Italy, Britain suggest age limits for AstraZeneca vaccine but still recommend it
Italy recommended on Wednesday that AstraZeneca’s COVID-19 shot only be used on those over 60 and Britain that people under 30 should get an alternative, due to possible links between the vaccine and very rare cases of blood clots.
More than a dozen countries have at one time suspended use of the vaccine, which has been given to tens of millions in Europe. But most have resumed, with some, including France, the Netherlands and Germany, recommending a minimum age.
European Union health ministers failed to agree common guidance on the use of the shot, despite calls for coordination across member states to combat public hesitancy over a vaccine set to be a key component of many vaccination programmes.
Italy’s health authority recommended that the shot only be used on people over 60 years old but said those under 60 who have taken a first AstraZeneca shot can also take a second one.
An official in Britain said the new advice by a government advisory group that other vaccines should be chosen for those under 30 where possible was “really out of the utmost caution, rather than because we have any serious safety concerns”.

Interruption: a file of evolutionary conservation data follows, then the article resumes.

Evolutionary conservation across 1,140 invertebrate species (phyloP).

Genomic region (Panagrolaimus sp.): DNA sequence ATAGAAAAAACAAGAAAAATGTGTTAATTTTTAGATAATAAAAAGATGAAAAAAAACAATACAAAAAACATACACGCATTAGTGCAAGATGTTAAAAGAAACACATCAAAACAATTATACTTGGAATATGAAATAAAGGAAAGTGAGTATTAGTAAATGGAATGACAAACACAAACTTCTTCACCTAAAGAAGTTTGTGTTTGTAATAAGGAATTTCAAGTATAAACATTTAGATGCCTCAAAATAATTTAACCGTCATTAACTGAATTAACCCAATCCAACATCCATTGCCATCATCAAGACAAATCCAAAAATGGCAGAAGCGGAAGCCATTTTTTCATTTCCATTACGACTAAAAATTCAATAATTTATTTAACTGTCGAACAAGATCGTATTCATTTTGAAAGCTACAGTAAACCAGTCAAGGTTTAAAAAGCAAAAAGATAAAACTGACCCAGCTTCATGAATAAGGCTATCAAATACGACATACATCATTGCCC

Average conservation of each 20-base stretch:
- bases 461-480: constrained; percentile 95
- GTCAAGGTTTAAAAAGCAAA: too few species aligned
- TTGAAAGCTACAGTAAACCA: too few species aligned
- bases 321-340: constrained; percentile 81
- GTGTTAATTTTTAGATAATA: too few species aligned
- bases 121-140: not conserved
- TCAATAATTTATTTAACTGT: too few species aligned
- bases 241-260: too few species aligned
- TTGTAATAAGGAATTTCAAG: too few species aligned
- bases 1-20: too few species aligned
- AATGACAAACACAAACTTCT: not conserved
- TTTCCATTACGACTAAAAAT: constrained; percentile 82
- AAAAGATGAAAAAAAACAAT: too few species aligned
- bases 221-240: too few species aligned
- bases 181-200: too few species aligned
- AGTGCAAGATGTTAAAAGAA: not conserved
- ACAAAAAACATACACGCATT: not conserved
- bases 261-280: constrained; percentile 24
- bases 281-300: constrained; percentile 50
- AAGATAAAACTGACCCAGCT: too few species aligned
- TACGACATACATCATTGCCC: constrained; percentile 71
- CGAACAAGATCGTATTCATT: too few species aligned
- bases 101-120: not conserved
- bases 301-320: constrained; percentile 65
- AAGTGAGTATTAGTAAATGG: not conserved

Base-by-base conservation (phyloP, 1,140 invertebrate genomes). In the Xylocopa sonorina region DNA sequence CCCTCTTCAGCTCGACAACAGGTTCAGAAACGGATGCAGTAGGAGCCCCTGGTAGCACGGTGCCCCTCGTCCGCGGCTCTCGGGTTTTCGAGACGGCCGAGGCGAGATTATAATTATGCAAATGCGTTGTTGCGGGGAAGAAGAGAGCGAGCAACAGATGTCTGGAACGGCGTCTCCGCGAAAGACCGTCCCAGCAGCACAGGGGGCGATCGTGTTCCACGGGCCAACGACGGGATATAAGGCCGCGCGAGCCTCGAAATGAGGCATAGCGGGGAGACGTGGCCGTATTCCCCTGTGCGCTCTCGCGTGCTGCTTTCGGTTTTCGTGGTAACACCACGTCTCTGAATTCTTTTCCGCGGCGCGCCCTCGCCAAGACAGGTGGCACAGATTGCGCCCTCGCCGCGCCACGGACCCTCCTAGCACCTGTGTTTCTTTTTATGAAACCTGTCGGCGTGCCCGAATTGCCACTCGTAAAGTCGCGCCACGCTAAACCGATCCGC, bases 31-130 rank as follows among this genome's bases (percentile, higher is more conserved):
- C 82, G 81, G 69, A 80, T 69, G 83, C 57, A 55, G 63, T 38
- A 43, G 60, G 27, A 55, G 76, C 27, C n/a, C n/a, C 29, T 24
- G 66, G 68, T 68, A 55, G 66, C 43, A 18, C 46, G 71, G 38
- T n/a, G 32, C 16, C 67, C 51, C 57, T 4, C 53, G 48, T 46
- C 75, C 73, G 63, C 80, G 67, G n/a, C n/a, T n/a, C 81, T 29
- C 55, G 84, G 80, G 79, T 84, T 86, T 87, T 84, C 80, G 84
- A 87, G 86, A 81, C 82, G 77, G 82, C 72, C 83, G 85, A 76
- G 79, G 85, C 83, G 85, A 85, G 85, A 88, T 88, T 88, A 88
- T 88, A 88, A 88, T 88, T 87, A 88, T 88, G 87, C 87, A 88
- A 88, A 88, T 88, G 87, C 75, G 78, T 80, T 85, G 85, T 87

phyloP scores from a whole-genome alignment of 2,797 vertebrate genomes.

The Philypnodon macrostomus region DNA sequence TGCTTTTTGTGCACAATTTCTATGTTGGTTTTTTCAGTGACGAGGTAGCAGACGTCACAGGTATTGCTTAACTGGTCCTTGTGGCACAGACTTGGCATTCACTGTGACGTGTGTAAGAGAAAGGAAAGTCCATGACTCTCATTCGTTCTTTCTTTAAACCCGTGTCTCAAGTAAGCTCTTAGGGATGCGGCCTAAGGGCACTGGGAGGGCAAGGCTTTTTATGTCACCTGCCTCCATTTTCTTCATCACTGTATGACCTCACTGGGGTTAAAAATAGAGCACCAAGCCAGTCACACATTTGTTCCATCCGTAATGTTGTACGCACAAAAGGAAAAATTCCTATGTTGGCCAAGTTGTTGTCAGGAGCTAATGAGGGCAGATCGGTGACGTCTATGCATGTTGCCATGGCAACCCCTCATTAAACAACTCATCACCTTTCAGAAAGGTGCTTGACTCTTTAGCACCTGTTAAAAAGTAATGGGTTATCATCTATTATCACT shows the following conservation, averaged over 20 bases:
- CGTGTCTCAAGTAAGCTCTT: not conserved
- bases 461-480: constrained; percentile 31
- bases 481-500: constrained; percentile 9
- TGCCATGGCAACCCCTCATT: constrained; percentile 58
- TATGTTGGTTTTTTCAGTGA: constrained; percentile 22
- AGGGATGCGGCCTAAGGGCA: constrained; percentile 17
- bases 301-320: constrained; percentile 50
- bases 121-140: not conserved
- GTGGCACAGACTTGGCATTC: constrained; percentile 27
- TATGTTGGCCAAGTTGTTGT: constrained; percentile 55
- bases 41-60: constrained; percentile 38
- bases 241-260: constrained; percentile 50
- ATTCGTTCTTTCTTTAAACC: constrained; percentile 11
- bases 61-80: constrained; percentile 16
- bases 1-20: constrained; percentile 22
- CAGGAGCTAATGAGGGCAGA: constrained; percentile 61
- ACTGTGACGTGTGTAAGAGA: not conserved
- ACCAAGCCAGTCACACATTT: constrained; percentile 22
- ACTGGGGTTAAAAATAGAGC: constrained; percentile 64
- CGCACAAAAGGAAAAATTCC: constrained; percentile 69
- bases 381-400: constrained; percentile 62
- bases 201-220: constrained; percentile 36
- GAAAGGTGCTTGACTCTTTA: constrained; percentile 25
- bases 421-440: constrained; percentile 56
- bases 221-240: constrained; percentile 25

European regulators reiterated that they had found possible links between the vaccine and very rare cases of blood clots, but reaffirmed its importance in protecting people against COVID-19.
Rising infections caused by more infectious variants are threatening to overwhelm the hospitals of many EU countries - where the pace of vaccinations lags far behind Britain and the United States - forcing France and others to reimpose lockdowns.
The European Medicines Agency (EMA) received reports of 169 cases of the rare brain blood clot by early April, after 34 million doses had been administered in the European Economic Area (EEA), according to Sabine Straus, chair of the EMA’s safety committee. The EEA comprises the 27 EU countries plus Iceland, Norway and Liechtenstein.
In comparison, four women out of 10,000 would get a blood clot from taking oral contraception.
In its statement, the EMA said it was reminding health professionals and recipients to remain aware of “the possibility of very rare cases of blood clots combined with low levels of blood platelets occurring within 2 weeks of vaccination”.
PUKmedia \ Reuters